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Goat tower facts for kids

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Johnsons' Goat Tower, brightened
A goat tower in Illinois, US

A goat tower is a multi-story decorative goat house, modeled on a European garden folly, an early example of which was built in Portugal in the 19th century. The first goat tower was built at Aveleda, a winery in Portugal's Vinho Verde region. Since 1981, several other goat towers have been built in South Africa, Norway, the United States, the United Kingdom, and Argentina; these include three at other wineries. The towers typically are multi-story with climbing ramps spiralling the exterior and often become tourist attractions.


Dwarf goat tower
Torre das Cabras at Aveleda, near Penafiel, Portugal

The first goat tower was built in Portugal in the 19th century and modeled on a garden folly. Known as Torre das Cabras (Tower of the Goats), it was built by Fernando Guedes da Silva da Fonseca (1871–1946) at Aveleda, near Penafiel, one of the oldest wineries in the Vinho Verde region of Portugal. The tower is three stories with stone walls and a rightward (climbing counter-clockwise) spiral wooden ramp and is one of several follies on the winery's estate for which their Follies label is named. Each of the follies, which in addition to the Torre das Cabras include the Manuelino-style Window, the Tea House, the Four Sisters Fountain, and the Guard House, is represented on one of the winery's labels.

According to Francisco Guedes Almeida, a member of the 13th generation of the Guedes family to own the winery, the goat tower and the estate's other follies are "artistic daydreams with no functional explanation" built by various of his ancestors, one of whom "thought the goats did not belong to the plains ... so they built the goat tower, so they could have a mountain." The tower symbolizes fertility and abundance.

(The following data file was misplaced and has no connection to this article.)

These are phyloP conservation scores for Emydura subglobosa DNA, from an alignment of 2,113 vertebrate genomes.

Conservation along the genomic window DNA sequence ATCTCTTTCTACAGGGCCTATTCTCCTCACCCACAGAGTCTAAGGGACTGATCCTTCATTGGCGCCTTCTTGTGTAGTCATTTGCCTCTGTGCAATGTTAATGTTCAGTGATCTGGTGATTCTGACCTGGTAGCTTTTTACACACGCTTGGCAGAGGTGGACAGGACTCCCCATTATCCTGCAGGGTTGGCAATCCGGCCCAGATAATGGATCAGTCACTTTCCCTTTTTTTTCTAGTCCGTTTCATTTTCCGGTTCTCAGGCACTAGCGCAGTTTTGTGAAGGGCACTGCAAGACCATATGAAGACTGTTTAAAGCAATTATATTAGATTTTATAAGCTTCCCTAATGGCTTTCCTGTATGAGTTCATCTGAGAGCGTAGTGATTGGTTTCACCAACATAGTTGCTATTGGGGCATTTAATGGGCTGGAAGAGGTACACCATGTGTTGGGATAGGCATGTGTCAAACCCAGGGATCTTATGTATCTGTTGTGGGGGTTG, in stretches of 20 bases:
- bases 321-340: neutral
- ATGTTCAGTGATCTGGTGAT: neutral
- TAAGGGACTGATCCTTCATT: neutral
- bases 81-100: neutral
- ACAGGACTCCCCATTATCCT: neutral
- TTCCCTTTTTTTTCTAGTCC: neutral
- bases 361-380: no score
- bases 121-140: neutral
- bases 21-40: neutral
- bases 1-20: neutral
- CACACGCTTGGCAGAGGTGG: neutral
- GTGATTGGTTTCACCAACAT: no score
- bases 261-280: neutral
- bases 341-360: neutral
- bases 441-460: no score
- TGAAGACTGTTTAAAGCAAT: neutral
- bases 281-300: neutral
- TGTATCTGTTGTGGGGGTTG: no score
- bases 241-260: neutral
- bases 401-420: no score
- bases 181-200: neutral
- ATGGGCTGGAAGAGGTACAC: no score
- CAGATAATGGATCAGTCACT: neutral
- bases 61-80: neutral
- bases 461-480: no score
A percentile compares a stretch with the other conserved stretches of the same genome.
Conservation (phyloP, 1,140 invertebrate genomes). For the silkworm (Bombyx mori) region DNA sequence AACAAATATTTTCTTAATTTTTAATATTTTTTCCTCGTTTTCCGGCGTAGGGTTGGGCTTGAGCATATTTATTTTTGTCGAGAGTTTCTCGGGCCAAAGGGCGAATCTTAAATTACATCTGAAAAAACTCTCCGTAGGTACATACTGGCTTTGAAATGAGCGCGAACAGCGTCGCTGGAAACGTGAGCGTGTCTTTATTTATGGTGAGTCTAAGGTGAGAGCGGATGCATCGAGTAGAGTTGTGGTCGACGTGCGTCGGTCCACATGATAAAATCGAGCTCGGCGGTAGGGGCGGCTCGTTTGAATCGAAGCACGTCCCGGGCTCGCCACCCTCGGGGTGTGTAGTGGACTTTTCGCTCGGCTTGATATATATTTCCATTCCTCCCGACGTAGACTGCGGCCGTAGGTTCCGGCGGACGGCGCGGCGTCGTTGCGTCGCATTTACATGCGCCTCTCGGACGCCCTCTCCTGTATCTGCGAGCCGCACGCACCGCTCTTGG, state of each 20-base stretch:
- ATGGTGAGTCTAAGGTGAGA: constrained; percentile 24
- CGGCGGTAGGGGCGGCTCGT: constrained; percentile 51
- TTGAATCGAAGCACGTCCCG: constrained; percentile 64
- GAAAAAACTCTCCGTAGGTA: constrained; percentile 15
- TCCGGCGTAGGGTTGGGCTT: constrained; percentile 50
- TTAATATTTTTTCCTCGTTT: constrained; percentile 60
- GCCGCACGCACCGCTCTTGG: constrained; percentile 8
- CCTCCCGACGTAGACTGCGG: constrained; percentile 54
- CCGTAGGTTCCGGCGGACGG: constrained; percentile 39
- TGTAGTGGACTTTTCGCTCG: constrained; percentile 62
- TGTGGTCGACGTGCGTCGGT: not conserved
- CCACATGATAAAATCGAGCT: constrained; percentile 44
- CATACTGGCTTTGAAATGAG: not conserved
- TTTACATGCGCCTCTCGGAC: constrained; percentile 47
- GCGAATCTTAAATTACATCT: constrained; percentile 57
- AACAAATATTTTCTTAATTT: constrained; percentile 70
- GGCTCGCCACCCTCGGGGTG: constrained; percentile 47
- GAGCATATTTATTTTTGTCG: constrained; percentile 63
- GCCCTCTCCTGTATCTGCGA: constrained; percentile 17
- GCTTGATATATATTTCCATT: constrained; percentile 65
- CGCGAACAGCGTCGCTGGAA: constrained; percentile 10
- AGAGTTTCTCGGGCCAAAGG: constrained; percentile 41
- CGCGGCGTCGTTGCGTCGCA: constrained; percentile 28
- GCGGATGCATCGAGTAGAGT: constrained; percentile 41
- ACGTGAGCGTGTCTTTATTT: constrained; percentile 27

According to Almeida, he was travelling in South Africa and stumbled across another goat tower and called an uncle to tell him about it. His uncle told him, "You're in Fairview," and related a story of a 1960s visit from a winemaker from South Africa's Fairview Winery who had seen the Aveleda goat tower, was inspired by it, and wrote to the Guedes family to ask permission to build one.


The goat tower at Henly Hills farm in Dripping Springs, TX at night (cropped)
A goat tower in Dripping Springs, Texas at night

Fairview built its goat tower in 1981, after the owner's son visited Aveleda and saw their tower. The tower is used by the winery's herd of 750 Saanen, a breed of Swiss mountain goats. The tower is two stories and is built of brick and mortar. It has a steeply sloped metal roof and a wooden spiral ramp encircling the tower. It is a tourist attraction in the Cape Winelands area.

The winery uses images of the tower and goats in their branding, producing a wine called Goats do Roam, a pun on Côtes du Rhône, and one called Goat Roti, a pun on Côte Rôtie. The names were seen as a derogatory comment on the concept of terroir, which posits that unique environmental factors affect agricultural products such as grapes in ways that preclude calling two wines made from identical grapes grown in different areas by the same name. A 2004 story in Decanter magazine said the name had "irked France's terroir creator and protector, the INAO (Institut National des Appellations d’Origine)", who worry that "some Americans may not see the difference between the wines".